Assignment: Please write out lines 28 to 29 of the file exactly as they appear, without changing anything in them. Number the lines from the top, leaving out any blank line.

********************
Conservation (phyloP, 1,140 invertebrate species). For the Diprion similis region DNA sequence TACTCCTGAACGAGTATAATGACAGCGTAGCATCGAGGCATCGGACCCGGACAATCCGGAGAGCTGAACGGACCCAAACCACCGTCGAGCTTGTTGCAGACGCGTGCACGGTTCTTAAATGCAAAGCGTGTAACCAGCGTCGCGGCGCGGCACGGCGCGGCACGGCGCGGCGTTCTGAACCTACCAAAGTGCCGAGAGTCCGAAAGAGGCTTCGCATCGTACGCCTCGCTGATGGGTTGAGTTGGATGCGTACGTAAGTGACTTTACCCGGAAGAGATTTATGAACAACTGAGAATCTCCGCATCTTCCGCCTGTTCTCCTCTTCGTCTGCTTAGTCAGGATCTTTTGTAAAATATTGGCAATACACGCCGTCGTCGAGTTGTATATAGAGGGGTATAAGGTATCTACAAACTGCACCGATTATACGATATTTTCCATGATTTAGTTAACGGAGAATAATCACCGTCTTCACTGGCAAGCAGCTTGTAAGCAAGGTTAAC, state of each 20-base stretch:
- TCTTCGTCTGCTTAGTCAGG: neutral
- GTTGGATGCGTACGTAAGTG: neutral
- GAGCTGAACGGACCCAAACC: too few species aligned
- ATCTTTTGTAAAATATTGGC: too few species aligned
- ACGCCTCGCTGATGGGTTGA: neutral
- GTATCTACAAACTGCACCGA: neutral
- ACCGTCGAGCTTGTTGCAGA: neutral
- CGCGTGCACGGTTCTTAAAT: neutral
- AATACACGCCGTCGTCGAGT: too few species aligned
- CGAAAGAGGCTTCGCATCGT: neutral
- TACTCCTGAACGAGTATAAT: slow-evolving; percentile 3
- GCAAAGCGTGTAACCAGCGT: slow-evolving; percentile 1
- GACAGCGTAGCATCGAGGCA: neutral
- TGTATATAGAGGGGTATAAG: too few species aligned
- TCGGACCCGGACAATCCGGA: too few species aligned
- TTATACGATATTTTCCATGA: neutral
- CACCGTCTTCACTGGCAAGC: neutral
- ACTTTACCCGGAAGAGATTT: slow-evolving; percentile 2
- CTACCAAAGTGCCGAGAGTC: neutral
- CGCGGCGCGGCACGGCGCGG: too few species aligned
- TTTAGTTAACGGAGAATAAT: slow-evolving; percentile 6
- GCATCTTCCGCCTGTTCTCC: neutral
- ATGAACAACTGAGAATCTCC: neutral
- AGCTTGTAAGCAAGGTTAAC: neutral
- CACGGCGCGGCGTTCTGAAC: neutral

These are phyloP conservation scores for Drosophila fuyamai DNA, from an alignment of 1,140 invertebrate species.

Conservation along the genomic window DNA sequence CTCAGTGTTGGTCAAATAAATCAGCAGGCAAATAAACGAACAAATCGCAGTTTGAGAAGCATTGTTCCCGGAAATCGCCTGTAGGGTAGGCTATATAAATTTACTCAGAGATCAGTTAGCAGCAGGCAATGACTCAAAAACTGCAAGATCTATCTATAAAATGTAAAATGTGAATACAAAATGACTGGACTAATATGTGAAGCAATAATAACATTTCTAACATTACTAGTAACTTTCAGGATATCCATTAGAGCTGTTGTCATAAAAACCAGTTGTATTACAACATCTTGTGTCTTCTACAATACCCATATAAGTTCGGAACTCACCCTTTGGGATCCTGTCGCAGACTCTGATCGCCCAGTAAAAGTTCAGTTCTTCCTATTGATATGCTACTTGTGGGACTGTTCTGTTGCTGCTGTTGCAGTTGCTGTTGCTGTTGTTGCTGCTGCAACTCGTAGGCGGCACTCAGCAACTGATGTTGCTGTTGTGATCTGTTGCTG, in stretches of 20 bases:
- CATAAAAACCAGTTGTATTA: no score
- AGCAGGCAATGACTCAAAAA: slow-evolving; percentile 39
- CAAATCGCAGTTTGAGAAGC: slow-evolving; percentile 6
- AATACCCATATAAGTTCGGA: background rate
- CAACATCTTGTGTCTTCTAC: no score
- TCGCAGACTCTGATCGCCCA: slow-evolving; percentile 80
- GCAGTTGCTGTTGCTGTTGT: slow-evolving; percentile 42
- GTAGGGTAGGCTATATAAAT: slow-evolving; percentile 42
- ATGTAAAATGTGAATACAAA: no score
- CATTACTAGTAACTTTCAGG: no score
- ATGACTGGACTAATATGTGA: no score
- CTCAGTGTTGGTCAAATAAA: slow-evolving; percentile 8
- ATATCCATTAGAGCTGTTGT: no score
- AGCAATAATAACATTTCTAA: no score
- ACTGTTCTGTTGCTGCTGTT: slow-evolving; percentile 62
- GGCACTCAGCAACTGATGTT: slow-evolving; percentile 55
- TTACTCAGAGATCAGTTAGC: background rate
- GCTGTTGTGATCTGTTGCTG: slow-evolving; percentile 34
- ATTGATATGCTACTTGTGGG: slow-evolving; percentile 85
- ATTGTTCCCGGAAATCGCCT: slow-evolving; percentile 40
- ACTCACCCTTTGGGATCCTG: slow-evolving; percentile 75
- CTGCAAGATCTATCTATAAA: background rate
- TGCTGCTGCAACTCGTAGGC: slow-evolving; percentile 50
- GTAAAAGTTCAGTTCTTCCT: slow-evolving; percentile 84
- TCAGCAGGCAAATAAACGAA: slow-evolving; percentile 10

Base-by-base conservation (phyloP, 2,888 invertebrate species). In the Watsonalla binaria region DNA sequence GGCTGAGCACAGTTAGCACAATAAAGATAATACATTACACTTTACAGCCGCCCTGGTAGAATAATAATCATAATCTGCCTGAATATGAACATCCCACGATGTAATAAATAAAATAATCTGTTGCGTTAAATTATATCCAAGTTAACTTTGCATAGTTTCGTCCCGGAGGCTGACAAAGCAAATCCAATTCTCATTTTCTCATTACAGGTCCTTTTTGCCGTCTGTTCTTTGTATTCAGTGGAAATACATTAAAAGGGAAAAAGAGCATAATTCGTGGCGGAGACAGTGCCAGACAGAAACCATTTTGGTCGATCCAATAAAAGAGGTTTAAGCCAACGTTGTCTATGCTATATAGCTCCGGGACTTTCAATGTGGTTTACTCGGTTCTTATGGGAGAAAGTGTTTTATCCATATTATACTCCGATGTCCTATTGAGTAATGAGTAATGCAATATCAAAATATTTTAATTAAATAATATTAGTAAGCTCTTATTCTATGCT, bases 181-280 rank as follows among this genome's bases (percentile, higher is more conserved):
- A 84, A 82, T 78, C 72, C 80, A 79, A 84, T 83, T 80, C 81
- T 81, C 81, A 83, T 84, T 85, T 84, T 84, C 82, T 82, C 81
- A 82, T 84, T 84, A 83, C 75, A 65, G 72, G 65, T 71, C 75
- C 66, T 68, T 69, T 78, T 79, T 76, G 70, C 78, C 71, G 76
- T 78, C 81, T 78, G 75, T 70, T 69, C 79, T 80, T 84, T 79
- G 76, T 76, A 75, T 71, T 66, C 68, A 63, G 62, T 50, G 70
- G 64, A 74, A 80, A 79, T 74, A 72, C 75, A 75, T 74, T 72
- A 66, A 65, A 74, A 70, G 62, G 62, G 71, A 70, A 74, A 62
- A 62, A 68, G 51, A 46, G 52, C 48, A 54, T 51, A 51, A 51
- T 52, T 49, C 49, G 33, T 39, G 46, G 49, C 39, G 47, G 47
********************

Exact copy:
Conservation along the genomic window DNA sequence CTCAGTGTTGGTCAAATAAATCAGCAGGCAAATAAACGAACAAATCGCAGTTTGAGAAGCATTGTTCCCGGAAATCGCCTGTAGGGTAGGCTATATAAATTTACTCAGAGATCAGTTAGCAGCAGGCAATGACTCAAAAACTGCAAGATCTATCTATAAAATGTAAAATGTGAATACAAAATGACTGGACTAATATGTGAAGCAATAATAACATTTCTAACATTACTAGTAACTTTCAGGATATCCATTAGAGCTGTTGTCATAAAAACCAGTTGTATTACAACATCTTGTGTCTTCTACAATACCCATATAAGTTCGGAACTCACCCTTTGGGATCCTGTCGCAGACTCTGATCGCCCAGTAAAAGTTCAGTTCTTCCTATTGATATGCTACTTGTGGGACTGTTCTGTTGCTGCTGTTGCAGTTGCTGTTGCTGTTGTTGCTGCTGCAACTCGTAGGCGGCACTCAGCAACTGATGTTGCTGTTGTGATCTGTTGCTG, in stretches of 20 bases:
- CATAAAAACCAGTTGTATTA: no score